Both city and county users would see 3.6 percent increase
Less than three months after residents saw an increase in their water bills, the Crescent City Council may raise sewer rates.
By a 4-0-1 vote, the Council on Monday scheduled a public hearing for May 19. Councilwoman Kelly Schellong was absent.
If approved, sewer rates would increase by 3.6 percent for all users both in the city and the county, according to Public Works Director Eric Wier. The proposed rate increase reflects the increased costs of goods and materials as well as operational costs, Wier said.
“It’s just keeping up with inflation that has happened over the last couple of years,” he said. “The cost of living increase would be based on the consumer price index, which is based on the urban index, which is what we’ve used in the past for sewer rate increases.”
If approved, monthly sewer rates for single-family homes in the city would increase by $2.51, according to the city’s staff report. Monthly rates for single-family homes in the county would increase by $2.19.
Sewer rates for multi-family homes within city limits would increase by 29 cents per 100 cubic feet of water, according to the staff report. Rates for multi-family homes in the county would increase by 26 cents per 100 cubic feet of water.
For business owners, sewer rates for light commercial buildings in the city would increase by 31 cents per 100 cubic feet of water, according to the staff report. Light commercial buildings in the county would see a sewer rate increase of 28 cents per 100 cubic feet of water.
Heavy commercial buildings in the city would see a sewer rate increase of 49 cents per 100 cubic feet of water. Sewer rates for heavy commercial buildings in the county would see a rate increase of 45 cents per 100 cubic feet of water.
Residents will have the opportunity to protest the rate increases through the Proposition 218 process. The most recent Proposition 218 protest attempt regarding sewer rate increases came in 2007 when the Council approved a $30 increase. The last installment of that increase took effect in May 2013.
Under Proposition 218, only one protest letter per parcel can be accepted. For a protest to successfully halt the rate increase, the city needs to receive letters from more than half of the 3,800 residential and commercial customers the sewer system serves.
Protest letters must state that the person signing opposes the proposed sewer rate increases, according to the staff report. The assessor’s parcel number, street address or customer’s sewer account number must be included. A printed name and signature must also be included.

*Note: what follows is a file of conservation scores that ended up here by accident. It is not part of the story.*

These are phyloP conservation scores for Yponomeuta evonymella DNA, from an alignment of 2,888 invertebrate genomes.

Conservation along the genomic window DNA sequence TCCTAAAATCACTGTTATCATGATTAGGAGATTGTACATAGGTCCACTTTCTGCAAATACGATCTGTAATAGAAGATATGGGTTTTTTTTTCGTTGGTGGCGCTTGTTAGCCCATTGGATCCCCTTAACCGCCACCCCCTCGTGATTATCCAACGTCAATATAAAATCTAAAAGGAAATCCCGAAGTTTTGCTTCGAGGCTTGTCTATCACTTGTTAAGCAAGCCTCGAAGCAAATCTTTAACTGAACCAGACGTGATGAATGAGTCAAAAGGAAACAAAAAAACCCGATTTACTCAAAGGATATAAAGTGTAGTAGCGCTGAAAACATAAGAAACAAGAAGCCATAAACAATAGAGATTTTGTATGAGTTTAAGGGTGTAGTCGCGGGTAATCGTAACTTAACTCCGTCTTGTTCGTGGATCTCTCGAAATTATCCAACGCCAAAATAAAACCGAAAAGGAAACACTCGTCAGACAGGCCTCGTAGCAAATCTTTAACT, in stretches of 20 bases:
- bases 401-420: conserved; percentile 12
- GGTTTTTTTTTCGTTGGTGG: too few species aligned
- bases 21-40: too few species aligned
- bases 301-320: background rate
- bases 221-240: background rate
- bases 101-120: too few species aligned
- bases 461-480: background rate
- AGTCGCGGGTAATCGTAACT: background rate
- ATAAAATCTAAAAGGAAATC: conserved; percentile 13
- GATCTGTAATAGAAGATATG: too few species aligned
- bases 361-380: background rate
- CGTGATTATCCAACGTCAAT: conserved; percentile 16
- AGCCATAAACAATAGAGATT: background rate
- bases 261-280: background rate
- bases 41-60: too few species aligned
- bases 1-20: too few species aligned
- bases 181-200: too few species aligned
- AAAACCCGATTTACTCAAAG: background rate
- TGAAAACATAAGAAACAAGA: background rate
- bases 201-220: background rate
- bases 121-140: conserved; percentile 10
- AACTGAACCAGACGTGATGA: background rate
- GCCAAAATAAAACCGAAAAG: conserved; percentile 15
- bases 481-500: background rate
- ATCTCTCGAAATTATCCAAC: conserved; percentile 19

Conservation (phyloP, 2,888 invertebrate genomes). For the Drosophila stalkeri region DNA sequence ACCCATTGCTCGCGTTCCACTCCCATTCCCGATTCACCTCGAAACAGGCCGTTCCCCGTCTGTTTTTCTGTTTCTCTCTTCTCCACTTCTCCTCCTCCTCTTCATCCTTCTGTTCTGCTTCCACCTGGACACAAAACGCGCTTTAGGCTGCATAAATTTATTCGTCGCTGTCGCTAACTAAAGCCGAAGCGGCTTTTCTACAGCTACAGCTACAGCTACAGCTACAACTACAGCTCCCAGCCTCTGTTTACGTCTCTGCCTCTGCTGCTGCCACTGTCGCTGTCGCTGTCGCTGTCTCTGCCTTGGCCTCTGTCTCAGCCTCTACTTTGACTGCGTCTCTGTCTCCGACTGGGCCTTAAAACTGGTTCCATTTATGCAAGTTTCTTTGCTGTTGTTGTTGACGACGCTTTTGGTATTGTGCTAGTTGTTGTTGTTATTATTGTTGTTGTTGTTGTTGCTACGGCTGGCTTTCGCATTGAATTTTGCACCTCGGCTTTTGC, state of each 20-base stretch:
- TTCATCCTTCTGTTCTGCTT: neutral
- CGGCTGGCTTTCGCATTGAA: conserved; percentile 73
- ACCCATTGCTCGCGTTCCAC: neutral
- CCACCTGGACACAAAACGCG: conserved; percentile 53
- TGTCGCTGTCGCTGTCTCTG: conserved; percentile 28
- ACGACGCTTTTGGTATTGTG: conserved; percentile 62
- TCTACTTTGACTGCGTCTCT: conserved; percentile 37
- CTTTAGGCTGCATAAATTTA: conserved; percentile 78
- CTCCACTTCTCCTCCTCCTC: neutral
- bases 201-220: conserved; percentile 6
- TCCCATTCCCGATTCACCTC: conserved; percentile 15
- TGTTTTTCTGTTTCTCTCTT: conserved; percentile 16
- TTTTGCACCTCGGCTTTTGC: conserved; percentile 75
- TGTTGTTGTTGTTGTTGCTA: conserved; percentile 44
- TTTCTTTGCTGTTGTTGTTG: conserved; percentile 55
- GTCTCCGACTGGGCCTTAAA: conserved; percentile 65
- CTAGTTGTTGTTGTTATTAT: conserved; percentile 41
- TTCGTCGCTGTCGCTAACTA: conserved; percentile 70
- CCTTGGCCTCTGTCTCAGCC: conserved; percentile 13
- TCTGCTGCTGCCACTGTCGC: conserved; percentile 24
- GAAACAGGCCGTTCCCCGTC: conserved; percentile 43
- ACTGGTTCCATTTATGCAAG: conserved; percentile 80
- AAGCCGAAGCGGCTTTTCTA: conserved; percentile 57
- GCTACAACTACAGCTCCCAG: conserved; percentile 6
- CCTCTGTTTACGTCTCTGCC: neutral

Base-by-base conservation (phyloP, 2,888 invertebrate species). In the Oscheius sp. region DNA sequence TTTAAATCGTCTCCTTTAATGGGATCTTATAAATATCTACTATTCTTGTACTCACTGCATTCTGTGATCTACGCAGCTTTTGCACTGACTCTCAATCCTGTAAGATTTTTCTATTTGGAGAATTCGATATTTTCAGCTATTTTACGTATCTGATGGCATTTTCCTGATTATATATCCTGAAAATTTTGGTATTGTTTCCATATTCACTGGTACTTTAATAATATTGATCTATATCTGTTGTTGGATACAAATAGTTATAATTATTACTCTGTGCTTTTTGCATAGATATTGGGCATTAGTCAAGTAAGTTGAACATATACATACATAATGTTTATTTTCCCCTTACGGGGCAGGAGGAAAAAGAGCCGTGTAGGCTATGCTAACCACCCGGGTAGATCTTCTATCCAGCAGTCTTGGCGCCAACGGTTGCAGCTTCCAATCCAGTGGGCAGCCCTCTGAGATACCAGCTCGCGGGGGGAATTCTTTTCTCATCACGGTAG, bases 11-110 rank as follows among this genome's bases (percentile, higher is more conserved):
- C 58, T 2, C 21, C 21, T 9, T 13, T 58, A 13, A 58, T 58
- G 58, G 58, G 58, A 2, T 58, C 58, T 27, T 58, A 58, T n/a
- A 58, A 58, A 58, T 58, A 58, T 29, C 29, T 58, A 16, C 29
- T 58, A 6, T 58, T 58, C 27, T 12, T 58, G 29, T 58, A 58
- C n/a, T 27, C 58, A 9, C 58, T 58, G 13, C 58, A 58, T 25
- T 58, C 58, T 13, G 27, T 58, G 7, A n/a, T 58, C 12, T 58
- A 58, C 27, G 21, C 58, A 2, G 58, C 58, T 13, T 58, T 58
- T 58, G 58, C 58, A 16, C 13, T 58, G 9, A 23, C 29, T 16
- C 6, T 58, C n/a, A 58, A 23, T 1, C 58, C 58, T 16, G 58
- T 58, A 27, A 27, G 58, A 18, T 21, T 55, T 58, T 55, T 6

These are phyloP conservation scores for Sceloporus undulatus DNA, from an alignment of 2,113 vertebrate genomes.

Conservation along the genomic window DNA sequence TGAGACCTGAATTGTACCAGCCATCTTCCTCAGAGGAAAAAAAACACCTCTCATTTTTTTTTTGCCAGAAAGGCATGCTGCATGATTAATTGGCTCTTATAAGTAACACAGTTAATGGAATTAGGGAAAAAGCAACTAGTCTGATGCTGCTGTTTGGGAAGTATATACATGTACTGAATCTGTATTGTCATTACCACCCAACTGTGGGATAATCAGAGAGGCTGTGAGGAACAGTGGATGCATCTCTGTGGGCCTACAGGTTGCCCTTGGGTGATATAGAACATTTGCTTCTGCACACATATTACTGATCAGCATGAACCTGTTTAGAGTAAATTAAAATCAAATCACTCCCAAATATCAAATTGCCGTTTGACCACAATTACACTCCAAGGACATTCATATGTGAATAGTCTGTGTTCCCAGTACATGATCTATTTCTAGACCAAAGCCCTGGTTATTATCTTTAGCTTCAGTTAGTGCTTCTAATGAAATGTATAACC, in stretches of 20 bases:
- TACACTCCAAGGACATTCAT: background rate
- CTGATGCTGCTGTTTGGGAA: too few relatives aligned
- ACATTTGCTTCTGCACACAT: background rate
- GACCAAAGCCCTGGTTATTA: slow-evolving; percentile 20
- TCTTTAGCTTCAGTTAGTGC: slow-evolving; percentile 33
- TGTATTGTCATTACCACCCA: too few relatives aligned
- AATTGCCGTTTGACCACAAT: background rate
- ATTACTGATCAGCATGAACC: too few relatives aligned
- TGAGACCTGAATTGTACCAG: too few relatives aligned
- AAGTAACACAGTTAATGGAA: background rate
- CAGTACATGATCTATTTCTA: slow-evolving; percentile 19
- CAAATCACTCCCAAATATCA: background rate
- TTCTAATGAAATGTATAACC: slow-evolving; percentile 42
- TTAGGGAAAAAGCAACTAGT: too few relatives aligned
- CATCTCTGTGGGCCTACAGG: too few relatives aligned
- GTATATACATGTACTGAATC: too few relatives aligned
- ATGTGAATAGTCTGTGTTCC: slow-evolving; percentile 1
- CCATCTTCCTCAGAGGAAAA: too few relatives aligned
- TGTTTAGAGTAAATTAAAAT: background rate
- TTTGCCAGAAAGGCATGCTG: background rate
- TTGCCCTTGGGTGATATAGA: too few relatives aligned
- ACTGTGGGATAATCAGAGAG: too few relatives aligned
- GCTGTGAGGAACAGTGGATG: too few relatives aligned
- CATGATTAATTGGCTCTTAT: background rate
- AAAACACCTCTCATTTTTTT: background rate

Even if the proposed rate increases are approved, the city’s sewer fund will continue to experience a structural deficit, Wier said. The current deficit is expected to be at $388,349 for the 2013–14 fiscal year, according to the city’s staff report.
“The structural deficit has basically depleted our reserves over the last couple of years,” Wier said. “It’s forced us to delay capital projects that we’ve wanted to do as well as a lot of the preventative maintenance that we should be doing.”
Despite the sewer fund’s deficit, the city was able to make some capital improvements and do routine maintenance projects using Community Development Block Grant and Proposition 50 grant funding, Wier said. But the deficit puts an annual debt service payment due in August 2015 at risk of default, he said.
To help alleviate the deficit and reduce the need for further rate increases, the Council in December authorized staff to renegotiate the terms of the $44 million state loan that paid for upgrades to the wastewater treatment plant. Staff’s goal is to get the state to reduce the city’s interest rate.
The city also hired Willdan Financial, a Temecula-based firm, to develop a 30-year sewer rate model that city staff could use in its renegotiation efforts. Former interim finance director Susan Mayer served as a financial consultant.
Kennedy/Jencks Consultant was hired to complete a 30-year capital improvement plan for the sewer system, according to Wier.
Even though they said they were reluctant to raise rates, Council members acknowledged that an increase was needed.
“We have to be fiscally responsible,” Councilwoman Kathryn Murray said. “This is something we must do in order to balance the budget and keep us fiscally sound.”
Councilman Rich Enea pointed out that by doing projects like the Second Street sewer replacement project with CDBG grant money, the city is trying to alleviate as much cost as it can. He also addressed potential questions as to why a cost of living increase is so much at one time.
“It’s because we never did a cost of living (increase),” Enea said. “We’re starting now to make it as painless as we can.”
Following an unsuccessful Proposition 218 protest effort last fall, the city began a series of water rate increases, starting with a $6.16 increase in January. Water rates will increase by $3.79 in July, by $3.44 in 2015, by 72 cents in 2016 and 74 cents in 2017.
Those rate increases were necessary to offset a $649,000 budget gap in the city’s water fund and to enable the city to obtain loan financing for a $4.5 million five-year capital improvement plan.
Written protests may be submitted to the city at the public hearing or mailed to City Hall at 377 J Street, Crescent City, CA 95531.
The public hearing will take place at 6:30 p.m. May 19 at the Flynn Center at 981 H Street in Crescent City.